Court sides with Norcross firm in ‘junk fax' case

As posted on November 5, 2012 on

By Bill Rankin, The Atlanta Journal-Constitution

The Georgia Supreme Court on Monday ruled in favor of a Norcross company in a case that could lead to a $459 million judgment involving junk faxes.

The court ruled unanimously against American Home Services, which in 2002 and 2003 had sought to build its siding, window and gutter installation business. At the time, it hired a Texas company that sent out 306,000 unsolicited faxes of advertisements across the metro area.

Fastsigns, a Norcross firm that received one, filed a class-action lawsuit that accused American Home Services of violating federal consumer laws.

The state Supreme Court’s decision means American Home Services could be on the hook for a massive judgment. At issue was whether the company could be held liable for only the junk faxes that were received during the solicitation or, which the court ruled, the hundreds of thousands that were sent.

During arguments before the court in May, a lawyer for American Home Services said only six recipients of the company’s junk faxes had been identified. But a lawyer for Fastsigns said the Telephone Consumer Protection Act of 1991 was enacted to punish companies that clogged up people’s fax machines by sending unsolicited ads.

Justice Robert Benham, writing for the court, said the 1991 consumer law is clear: “A sender is liable for the unsolicited advertisements it attempts to send to fax machines, whether or not the transmission is completed or received by the targeted recipient.”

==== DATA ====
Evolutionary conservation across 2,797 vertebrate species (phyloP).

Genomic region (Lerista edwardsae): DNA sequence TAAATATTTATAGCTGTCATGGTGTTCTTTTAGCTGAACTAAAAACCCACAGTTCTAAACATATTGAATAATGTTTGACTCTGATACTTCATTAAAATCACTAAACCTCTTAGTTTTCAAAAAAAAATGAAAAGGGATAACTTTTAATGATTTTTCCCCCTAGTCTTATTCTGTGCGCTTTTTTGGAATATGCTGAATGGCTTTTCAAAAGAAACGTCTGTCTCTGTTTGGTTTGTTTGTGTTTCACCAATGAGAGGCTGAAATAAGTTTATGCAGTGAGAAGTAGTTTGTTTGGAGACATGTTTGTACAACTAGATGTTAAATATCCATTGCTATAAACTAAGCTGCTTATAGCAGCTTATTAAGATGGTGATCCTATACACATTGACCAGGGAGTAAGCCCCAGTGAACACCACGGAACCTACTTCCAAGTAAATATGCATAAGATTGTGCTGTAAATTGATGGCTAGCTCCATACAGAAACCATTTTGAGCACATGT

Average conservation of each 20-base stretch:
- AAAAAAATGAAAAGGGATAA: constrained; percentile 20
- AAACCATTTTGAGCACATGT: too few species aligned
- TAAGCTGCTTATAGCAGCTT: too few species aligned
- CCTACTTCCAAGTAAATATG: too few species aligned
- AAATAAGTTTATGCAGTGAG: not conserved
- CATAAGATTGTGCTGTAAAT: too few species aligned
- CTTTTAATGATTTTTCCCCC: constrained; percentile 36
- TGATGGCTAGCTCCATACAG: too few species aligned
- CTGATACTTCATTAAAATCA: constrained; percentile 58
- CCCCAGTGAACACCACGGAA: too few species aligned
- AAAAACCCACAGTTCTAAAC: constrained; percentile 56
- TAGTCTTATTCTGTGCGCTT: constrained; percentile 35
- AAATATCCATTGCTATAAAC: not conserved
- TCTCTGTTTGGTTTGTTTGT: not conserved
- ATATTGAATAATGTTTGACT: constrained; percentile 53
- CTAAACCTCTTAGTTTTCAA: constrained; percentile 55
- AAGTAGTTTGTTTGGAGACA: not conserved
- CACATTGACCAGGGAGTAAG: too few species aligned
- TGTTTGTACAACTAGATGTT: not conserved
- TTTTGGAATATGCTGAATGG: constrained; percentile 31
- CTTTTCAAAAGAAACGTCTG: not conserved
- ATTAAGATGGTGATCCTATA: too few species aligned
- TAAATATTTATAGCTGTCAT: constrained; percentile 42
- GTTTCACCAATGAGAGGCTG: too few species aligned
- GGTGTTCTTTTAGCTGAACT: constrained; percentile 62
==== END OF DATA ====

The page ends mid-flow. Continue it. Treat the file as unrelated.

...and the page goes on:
The court sent the case back to the Court of Appeals for consideration of other claims.

A Fulton County judge has already ruled that American Home Services violated the consumer protection law and issued a $459 million judgment — $1,500 for each of the 306,000 faxes it sent.

Michael Jablonski, a lawyer for Fastsigns, said the state Supreme Court’s ruling was not unexpected because other courts had issued similar opinions. “We will continue to fight on behalf of the thousands of people in the Atlanta area that received junk faxes,” he said.

Celeste McCollough, a lawyer for American Home Services, said there are other compelling reasons for overturning the $459 million judgment, saying the fact that only six targets of the faxes have been identified does not justify such a penalty. The company will pursue these issues in the appeals court, she said.